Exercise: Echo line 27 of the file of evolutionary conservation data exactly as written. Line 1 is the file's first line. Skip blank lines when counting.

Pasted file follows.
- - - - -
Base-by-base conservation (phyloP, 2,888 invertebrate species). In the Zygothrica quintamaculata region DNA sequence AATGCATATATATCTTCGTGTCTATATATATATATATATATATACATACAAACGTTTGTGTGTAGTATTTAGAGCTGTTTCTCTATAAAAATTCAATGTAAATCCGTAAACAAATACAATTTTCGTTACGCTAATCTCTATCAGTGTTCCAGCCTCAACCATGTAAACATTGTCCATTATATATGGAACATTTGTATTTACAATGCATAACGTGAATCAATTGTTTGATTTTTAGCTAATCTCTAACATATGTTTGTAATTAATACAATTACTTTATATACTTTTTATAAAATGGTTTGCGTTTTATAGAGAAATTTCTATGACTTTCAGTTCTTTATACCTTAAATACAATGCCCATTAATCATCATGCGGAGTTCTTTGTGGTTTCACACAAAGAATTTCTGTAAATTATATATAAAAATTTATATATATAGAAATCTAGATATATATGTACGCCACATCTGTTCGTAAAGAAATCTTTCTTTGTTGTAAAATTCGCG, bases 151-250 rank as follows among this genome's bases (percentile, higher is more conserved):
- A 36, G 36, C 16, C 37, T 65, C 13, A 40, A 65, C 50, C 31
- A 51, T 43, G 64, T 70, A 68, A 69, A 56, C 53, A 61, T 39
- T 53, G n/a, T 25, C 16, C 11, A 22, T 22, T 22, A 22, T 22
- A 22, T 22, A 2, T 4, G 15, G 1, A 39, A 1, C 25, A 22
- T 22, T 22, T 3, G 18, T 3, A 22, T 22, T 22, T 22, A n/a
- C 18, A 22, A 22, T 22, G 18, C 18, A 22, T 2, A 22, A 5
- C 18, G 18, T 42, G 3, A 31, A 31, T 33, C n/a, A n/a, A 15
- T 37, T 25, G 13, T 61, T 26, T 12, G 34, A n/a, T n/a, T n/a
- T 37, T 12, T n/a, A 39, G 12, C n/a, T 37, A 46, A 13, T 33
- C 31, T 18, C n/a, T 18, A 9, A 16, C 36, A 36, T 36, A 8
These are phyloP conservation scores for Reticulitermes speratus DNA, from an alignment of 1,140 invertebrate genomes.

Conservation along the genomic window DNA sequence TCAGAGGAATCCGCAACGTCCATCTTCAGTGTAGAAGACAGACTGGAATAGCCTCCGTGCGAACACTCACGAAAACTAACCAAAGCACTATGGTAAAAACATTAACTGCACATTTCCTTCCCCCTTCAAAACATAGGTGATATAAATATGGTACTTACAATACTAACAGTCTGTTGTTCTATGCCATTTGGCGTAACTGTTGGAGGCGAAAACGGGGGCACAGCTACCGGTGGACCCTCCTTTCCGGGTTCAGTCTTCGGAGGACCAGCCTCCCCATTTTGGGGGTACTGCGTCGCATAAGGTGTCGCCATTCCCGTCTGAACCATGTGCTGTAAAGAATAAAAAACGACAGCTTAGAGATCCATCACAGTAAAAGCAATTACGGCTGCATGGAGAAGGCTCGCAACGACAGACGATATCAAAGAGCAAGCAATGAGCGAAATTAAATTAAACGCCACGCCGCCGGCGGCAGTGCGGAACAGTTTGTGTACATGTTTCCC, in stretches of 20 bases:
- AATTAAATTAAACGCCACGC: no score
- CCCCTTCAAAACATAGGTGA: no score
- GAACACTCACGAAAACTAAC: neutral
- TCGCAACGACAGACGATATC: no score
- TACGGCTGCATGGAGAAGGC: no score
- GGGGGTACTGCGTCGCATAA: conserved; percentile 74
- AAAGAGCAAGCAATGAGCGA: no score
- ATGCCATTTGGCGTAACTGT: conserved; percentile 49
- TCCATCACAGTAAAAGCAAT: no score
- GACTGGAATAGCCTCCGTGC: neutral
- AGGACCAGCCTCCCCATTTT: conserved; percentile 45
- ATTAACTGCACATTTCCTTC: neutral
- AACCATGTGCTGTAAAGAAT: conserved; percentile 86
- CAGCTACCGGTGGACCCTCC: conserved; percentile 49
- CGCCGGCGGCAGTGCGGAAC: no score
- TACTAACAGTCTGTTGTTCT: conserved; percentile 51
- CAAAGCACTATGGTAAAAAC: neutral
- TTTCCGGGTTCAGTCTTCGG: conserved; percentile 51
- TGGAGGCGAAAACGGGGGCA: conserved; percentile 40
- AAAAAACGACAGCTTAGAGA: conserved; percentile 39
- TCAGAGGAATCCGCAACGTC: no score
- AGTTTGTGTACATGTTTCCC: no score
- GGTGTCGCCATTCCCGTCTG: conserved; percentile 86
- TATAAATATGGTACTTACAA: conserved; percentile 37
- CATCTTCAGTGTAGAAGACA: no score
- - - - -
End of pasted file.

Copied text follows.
- CAGCTACCGGTGGACCCTCC: conserved; percentile 49